Home - Preventive Maintenance

Joined
Sep 26, 2017
Messages
1,414
Location
Under the Hood
Like a vehicle, checking appliances around the house can be an eye-opener.
I pretty much check everything around the house at least yearly.

Paper Shredder - Opened it up after 23 years and the motor/gears were covered in paper dust.
Gave it a good cleaning and greased the gears.
I was unaware the cutters needed oiling.
OK, it's now, on the yearly schedule.

Shop Vac - Opened it up yesterday to check over and noticed the bag filter had a two-inch tare.
Fortunately, I also had the drum filter which caught any escaped dirt (so no harm to motor).

Everything else has been checked over yearly and I have made a lot of improvements and gained a lot of knowledge of how things work.

Anybody here ever take something apart to find the unexpected because of neglected or (during regular) maintenance?
 
Last edited:
Joined
Jan 3, 2006
Messages
1,768
Location
Ohio
Shortly after I moved into my current house, I realized I could hear a steady trickle of water going into the sump during the spring thaw, but never heard the sump pump run. Turns out there was a reason; the screw that held the cord for the tilt switch rusted out, so the tilt switch was floating freee and never turning the pump on. When I got the panel out of the floor of the closet to actually see the sump and pump, it was like a sewer in there because it had been stagnant for a long time. What a horrible smell! Ran a hose from the sink and ran the pump to flush the nastiness out of there, and zip-tied the cord back onto the pump.

I guess checking the sump pump and making sure it works is somewhat routine. Glad the basement didn't flood, but I'll never forget that smell...
 
Joined
Feb 11, 2022
Messages
11
Shortly after I moved into my current house, I realized I could hear a steady trickle of water going into the sump during the spring thaw, but never heard the sump pump run. Turns out there was a reason; the screw that held the cord for the tilt switch rusted out, so the tilt switch was floating freee and never turning the pump on. When I got the panel out of the floor of the closet to actually see the sump and pump, it was like a sewer in there because it had been stagnant for a long time. What a horrible smell! Ran a hose from the sink and ran the pump to flush the nastiness out of there, and zip-tied the cord back onto the pump.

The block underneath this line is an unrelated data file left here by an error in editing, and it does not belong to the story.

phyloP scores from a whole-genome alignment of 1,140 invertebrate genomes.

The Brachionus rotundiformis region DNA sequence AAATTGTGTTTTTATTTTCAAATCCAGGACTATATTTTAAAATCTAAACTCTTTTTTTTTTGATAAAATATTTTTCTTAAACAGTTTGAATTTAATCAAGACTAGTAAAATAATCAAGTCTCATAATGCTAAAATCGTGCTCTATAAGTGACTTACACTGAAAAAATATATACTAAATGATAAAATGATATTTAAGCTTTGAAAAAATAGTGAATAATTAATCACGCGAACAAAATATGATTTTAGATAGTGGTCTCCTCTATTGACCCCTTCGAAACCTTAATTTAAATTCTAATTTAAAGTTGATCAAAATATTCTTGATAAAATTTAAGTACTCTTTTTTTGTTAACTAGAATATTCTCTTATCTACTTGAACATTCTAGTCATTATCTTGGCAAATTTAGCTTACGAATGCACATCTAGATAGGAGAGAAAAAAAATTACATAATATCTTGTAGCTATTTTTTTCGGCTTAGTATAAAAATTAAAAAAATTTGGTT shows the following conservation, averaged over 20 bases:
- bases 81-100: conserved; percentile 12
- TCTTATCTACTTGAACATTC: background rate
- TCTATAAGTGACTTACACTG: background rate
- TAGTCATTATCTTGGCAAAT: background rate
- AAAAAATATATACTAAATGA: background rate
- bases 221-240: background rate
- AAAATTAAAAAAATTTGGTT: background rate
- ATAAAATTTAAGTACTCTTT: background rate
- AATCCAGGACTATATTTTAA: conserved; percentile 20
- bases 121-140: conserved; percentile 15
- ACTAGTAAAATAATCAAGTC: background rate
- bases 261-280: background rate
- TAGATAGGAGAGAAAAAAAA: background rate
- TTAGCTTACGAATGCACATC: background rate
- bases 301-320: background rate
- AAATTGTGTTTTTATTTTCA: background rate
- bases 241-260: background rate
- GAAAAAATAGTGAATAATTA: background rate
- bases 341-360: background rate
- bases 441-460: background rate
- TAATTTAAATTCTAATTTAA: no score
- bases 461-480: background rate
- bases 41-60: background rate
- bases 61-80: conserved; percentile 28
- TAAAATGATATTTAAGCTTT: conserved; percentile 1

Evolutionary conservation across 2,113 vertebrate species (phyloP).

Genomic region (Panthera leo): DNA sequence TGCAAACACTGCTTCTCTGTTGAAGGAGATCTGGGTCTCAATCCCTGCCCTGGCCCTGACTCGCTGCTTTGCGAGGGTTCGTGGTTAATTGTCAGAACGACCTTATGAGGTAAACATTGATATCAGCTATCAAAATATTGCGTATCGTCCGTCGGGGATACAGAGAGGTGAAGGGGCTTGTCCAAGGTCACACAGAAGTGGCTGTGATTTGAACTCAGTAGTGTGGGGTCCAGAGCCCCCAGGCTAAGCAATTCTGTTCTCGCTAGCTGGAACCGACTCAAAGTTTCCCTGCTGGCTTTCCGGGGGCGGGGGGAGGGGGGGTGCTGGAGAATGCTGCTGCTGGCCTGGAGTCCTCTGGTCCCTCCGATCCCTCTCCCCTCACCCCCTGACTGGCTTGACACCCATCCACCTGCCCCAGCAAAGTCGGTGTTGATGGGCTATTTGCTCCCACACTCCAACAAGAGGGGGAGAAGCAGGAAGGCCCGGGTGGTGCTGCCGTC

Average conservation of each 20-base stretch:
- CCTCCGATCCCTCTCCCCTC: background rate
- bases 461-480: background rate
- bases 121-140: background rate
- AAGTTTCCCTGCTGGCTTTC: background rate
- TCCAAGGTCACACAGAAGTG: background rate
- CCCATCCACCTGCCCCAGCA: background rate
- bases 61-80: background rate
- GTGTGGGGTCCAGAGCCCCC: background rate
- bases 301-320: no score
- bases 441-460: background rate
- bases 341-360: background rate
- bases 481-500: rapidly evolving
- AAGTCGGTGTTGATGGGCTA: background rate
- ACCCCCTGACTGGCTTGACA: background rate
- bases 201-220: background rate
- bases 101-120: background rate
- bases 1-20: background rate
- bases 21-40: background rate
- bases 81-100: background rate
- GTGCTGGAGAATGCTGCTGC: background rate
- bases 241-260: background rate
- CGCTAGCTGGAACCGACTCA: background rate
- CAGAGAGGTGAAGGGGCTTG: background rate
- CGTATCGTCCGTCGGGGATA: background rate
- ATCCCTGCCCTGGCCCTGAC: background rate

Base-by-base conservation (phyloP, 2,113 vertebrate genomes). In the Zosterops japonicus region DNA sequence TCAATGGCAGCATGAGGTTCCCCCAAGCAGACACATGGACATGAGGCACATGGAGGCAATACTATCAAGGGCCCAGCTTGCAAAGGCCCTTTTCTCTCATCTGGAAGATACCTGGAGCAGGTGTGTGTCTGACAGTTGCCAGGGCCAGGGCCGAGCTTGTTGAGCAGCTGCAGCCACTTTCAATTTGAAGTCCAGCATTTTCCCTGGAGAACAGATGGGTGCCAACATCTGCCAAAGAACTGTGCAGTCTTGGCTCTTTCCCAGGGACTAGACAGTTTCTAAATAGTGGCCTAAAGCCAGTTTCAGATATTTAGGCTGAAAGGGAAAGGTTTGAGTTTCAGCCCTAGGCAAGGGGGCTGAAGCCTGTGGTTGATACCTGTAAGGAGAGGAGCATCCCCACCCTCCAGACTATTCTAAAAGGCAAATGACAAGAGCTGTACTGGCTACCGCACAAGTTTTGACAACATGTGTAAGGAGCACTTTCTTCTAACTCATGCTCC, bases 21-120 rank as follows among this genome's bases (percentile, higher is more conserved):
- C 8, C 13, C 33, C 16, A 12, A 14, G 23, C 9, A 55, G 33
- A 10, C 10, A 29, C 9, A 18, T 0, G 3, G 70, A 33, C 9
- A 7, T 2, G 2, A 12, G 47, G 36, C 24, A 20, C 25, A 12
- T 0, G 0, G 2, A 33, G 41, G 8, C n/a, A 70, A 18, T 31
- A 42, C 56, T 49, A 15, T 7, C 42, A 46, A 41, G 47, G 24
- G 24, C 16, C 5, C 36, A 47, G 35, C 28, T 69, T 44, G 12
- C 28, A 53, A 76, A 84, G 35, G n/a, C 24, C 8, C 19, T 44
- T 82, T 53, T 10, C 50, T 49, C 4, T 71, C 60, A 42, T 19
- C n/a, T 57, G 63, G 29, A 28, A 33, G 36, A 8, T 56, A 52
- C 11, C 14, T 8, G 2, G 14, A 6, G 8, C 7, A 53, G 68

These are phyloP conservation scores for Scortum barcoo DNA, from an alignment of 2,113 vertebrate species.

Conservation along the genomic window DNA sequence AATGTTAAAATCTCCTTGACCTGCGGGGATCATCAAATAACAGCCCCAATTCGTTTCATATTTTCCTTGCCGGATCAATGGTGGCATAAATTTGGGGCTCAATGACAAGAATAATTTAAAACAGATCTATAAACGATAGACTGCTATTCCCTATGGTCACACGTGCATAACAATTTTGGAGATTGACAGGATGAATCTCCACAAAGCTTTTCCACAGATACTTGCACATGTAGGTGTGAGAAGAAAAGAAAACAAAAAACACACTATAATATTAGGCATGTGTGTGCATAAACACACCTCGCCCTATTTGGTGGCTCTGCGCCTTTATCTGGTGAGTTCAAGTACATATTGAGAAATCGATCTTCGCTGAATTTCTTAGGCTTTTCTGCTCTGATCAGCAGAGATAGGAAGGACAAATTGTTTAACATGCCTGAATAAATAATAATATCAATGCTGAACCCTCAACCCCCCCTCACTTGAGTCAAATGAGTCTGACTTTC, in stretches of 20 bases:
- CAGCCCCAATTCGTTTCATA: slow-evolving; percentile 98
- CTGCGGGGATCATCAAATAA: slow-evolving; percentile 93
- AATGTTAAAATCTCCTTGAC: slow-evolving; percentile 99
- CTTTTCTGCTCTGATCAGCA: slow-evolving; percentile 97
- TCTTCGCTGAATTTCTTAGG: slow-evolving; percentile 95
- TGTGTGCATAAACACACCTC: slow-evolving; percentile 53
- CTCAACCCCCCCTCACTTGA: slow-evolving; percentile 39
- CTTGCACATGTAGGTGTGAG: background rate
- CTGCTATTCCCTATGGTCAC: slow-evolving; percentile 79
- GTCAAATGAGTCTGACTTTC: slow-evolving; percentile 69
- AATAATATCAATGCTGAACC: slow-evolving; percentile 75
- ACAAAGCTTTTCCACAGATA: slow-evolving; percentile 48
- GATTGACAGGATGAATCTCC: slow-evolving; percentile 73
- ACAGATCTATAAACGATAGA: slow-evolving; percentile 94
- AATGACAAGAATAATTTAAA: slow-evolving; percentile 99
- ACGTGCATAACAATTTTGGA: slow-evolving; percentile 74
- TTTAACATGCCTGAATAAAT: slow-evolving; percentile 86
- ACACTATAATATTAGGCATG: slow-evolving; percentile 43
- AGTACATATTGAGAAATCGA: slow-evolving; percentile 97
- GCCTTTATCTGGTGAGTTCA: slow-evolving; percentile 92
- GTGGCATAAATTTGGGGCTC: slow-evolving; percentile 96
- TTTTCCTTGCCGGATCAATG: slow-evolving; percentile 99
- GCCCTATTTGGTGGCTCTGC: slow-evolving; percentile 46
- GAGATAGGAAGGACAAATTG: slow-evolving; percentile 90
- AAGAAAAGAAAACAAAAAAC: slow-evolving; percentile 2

I guess checking the sump pump and making sure it works is somewhat routine. Glad the basement didn't flood, but I'll never forget that smell...
I've had enough sump pump issues in my home (always at the worst possible time) that my maintenance routine is just to switch out the pump and switch every two years, regardless of how they're performing. I use a Sharpie to write the install date on that silly warning sticker on the cord. When I'm in the basement, I take a glance every once in a while to remind myself of when I need to switch it out again.

I look at this like replacing a furnace during spring or fall and doing it on my schedule versus having to respond to a crisis. I'm sure I'll spend a few dollars more over the course of my lifetime of home ownership, but a little bit more predictability in my schedule is worth something to me.
 
Joined
Sep 6, 2007
Messages
2,152
Location
TX, USA
For us in the south with Air Conditioning, the AC Coil outside needs washing at least once a year or may be 2 if there are cottonwood trees in the area.
The condensation drain needs to be maintained otherwise it clogs.

Anybody with water heater, it must be drained once per year and replace the sacrificial anode every 5-7 years.
 
  • Like
Reactions: hrv
Joined
May 12, 2003
Messages
7,819
Location
Oklahoma